For instance, if your grandmother was born in 1947, how old was she at the senior prom? Doing simple math can help. Add the approximate age or “circa 1965.” Decide where you want to write the date. Sticky notes can be removed, but it might ruin the overall look you’re going for. You can leave a tiny border between each photo, you can write the date. This works if you’ve chosen permanent options.
If you’re using a corkboard, you can write dates on the back of each photo. People can take photos off the board, turn them over, then replace them.
Step 5: Get Creative
Next, embrace your crafty side! You can cover your memorial photo collage board with images. This will make it look crowded and unprofessional. Adding a personal flair will help make it a memorable centerpiece. To start, browse through the fun part of your crafting supplies session. Scissors that cut unique patterns are a great place to start.
These add a nice edge — even if you don’t have an artistic bone in your body. Consider the deceased’s personality, too. Your loved one might have liked balloons or glitter! These are easy, heartfelt touches. Other options include colored paper and pencils, lace, or other artistic touches. Depending on your level of ability, these add a nice look.
But what if you’re not artistic? If you’ve already affixed the photos, it’s tempting to leave it alone. Sometimes, photos don’t line up. There might be gaps on your board. This is especially true if you cropped photos and they are in odd shapes. Fill this space in with personal mementos!
There are many great options. Did your grandmother win prizes for her brownies each year? Pin one of her blue ribbons to the board. Did she love the Star Wars original trilogy? Paste her ticket stubs from seeing the movies. If you have permission to go through her mementos, take advantage of it. Letters that people can read, old cards and other physical objects are great to fill space on the board.
Memorial Collage Ideas
You’re not chained to traditional collage ideas. If you think outside of the box, you may come up with something really creative!
Make a wreath
The holiday wreaths you can hang on your door look lovely. The bows, the smell of tree branches, and the nostalgia of the holiday season make them a great decoration. What about switching things up and making a memorial wreath? You can make the wreath out of anything you like.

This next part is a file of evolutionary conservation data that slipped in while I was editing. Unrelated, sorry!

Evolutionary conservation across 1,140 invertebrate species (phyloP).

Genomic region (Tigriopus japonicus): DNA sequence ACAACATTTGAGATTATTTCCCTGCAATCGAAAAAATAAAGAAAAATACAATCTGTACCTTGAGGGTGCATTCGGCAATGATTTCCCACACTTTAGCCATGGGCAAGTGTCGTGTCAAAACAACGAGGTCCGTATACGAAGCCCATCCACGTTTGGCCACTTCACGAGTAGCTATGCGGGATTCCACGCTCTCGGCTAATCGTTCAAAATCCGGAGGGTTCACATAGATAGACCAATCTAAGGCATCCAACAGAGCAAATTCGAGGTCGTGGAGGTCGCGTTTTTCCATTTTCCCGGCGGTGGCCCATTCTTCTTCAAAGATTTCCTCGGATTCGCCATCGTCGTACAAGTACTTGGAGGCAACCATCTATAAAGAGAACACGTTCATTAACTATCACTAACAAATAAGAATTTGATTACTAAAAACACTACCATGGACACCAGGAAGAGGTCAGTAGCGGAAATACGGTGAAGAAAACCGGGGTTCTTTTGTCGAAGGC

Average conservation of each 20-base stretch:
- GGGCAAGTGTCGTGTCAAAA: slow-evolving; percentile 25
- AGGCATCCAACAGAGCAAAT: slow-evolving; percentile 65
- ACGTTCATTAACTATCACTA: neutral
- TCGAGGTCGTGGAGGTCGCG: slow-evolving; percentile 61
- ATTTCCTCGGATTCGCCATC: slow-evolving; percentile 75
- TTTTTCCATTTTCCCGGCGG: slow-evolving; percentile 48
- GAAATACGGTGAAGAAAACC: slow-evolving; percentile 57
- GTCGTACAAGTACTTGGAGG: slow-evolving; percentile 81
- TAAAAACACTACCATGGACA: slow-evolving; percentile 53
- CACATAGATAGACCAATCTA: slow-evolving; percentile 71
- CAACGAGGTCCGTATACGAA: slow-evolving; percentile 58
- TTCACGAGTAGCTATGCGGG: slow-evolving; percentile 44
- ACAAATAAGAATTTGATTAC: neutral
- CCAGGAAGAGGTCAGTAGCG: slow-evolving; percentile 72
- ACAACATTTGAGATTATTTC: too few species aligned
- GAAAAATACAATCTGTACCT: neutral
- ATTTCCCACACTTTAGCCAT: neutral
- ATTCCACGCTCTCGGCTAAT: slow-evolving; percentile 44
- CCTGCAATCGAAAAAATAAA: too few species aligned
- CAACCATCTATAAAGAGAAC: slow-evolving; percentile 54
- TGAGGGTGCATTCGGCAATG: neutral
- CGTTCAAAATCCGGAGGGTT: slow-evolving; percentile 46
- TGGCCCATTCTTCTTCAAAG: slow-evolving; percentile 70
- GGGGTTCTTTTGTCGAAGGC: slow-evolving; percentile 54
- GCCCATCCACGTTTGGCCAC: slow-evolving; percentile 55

If it will only be on display for one day and you could make a wreath out of the deceased’s favorite flowers. You can choose a handful of photos and affix them to the wreath. You can make many of these and put them at different spots in the funeral venue.
Make a digital memorial
You might not want to make a physical craft for family members who might not be able to visit the funeral. People are spread out across the country and the world, so this is sometimes the case.
Try a digital memorial or online memorial if that happens to you. There are several sites available that will help you create a digital photo wall.
If you're hosting a virtual funeral, such as one offered through GatheringUs, you can create a digital slideshow with music, favorite photos, and other digital mementos.
Leave an autograph
Many funerals have a guest book. Family and friends can leave their signatures. That way, the family has a record of who attended the funeral. This provides a physical keepsake for later on. You might create a photo board that is half empty. If you trace ruled lines on it, people can sign the board. That way, you can combine the photo collage and the guest book.
Make a slideshow
You can take full advantage of today’s technologies. You can make a slideshow, complete with a few of the deceased’s favorite songs. There may be a screen at the venue and you can play your slideshow in the background. This can provide conversational topics and spark memories. This is a great icebreaker technique for when people mingle before the funeral.
Create a Collage for Your Loved One
Creating a memory can be a challenge. Remember that your personal touch is what makes it special. No one expects a professional-level product. They only expect a heartfelt touch!
Tip: If you are the executor for a deceased loved one, deciding how best to memorialize them may not be the only cause of stress. Handling their unfinished business can be overwhelming without a way to organize your process. We have a post-loss checklist that will help you ensure that your loved one's family, estate, and other affairs are taken care of.